Why Some Big Digital Advertisers Will Bring Exchange Buying In-House

I always find it interesting when the likes of Techcrunch and Business Insider wade into the display space to offer ill-informed analysis on possible future trends and “industry corruption”. The latest nugget to surface from BI is the idea that Groupon should build an ad network in order to scale. Interesting. But who is Groupon selling its aggregated supply to? Itself? Ah yes, selling marked-up inventory to yourself would indeed be the ultimate arb. It was a fairly misguided post – given that Groupon will more than likely go down the automated-buying route. But it did make me think that digital advertisers can now mange and scale their own display buys through exchanges – and that some would ultimately make this type of buying an in-house function. Are we likely to see a rush of go-it-alone advertisers trading across the European exchange eco-system in the coming months?

Understanding the game

For the minute agencies are safe. They are not likely to lose their big DR clients in the next twelve months. The buying tools offered by the DSPs are making it easier to aggregate supply and re-target users. Add to that lookalike modelling and you have got the tools to take the ad nets on head-to-head. The agency can now re-claim its pre-eminent spot in the value chain. Right? If agencies are dealing with clients who have a varied media mix then there’s the likelihood of advertisers bringing in-house are slim. But those advertisers who depend on search and display to drive conversions will almost certainly be gone in 12-24 months.

The exchange space is still relatively nascent in Europe. And advertisers are still getting to grips with the complexities of bid management and exchange buying. Once they understand the nuances of automated buying, some will decide to go it alone. It’s already happening. King.com, a leading social games company based in the UK, decided some time ago it was going to do its buying in-house. It plucked a number of high-profile buyers from the agencies to build it own exchange-trading team. King.com didn’t need an agency or an ad net to aggregate supply. It used a DSP. It could leverage its own data to re-target, and tap into the 3rd party data market if wanted to reach more in-market users. It’s more than likely that we will see other advertisers taking a similar route.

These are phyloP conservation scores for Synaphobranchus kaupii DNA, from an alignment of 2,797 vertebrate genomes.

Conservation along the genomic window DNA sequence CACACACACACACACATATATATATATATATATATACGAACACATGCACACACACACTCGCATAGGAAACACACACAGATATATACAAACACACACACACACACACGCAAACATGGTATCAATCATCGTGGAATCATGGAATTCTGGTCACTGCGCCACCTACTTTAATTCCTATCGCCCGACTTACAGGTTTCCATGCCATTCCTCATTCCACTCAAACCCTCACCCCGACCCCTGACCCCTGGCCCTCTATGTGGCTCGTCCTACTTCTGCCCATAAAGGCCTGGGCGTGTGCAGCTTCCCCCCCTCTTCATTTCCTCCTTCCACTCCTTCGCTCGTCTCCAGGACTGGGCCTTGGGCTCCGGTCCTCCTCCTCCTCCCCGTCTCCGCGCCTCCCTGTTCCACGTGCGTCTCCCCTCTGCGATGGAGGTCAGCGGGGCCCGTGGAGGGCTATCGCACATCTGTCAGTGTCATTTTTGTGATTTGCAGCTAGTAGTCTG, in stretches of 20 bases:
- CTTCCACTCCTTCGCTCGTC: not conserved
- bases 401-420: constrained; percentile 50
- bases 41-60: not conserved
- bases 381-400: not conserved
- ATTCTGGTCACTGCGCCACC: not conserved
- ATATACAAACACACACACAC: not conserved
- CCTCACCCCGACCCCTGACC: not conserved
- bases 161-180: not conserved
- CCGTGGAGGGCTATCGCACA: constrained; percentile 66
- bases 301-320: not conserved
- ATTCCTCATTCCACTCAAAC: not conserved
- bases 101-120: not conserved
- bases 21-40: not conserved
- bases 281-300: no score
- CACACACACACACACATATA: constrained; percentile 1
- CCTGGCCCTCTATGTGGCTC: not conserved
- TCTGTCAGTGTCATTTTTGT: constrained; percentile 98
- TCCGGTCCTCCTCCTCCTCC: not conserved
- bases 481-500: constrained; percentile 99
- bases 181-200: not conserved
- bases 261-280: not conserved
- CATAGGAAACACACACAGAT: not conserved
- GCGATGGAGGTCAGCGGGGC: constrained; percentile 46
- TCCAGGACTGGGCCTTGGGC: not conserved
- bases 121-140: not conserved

Using the infrastructure and attracting the talent

I’ve been recently asking agency media buyers, who work specifically on exchange buying, where they see themselves in 12-24 months’ time. Most thought the agencies would become stronger, but there were a number who believed they would ultimately end up working on the advertiser side. Why? They reckoned that some big DR clients, who have a deep understanding of exchange buying, would look to use the buying tools themselves. These advertisers would then start to head hunt agency people to run these new in-house departments. Of course customisation would be the name of the game. A one-sized trading solution would not fit all. Technology and talent would have to be adapted for different in-house exchange trading teams. We are not a million miles away from this – and these conversations are already happening.

Buying the tools necessary for trading

The M&A chatter in the space is often focussed around Yahoo, Google, Microsoft and increasingly Adobe. But the most interesting buyers in the next twelve months are going to be advertisers. Big e-commerce companies who have seen significant conversion rates over the past two years are going to start buying mid-sized re-targeters, like Struq, Adnologies or AdGenie, so that they can bring their re-targeting in-house. Some DSPs or exchange traders will also be in the sights of large behemoth buyers. Groupon will doubtless partner with a number of tech vendors and exchange trading specialists over the next 12-24 months. But once these vendors begin to deliver sustained sales and conversions, there is a good chance Groupon et al will start buying these “agnostic” players to lock down tech and talent. And I mention the word “agnostic” here because many of these go-it-alone advertisers will likely be in competition with Google – and will chose not to use Invite for competitive reasons.

The tools are available to aggregate supply and execute campaigns without the need for an agency or an ad net. Whether this go-it-alone strategy materialises is anyone’s guess. I suspect a lot of gambling companies will go down this route closely followed by the big DR display buyers. We will then see some fascinating hires as well as left-field ad tech buys. And it won’t be three-to-five years out. It’ll be more like twelve months.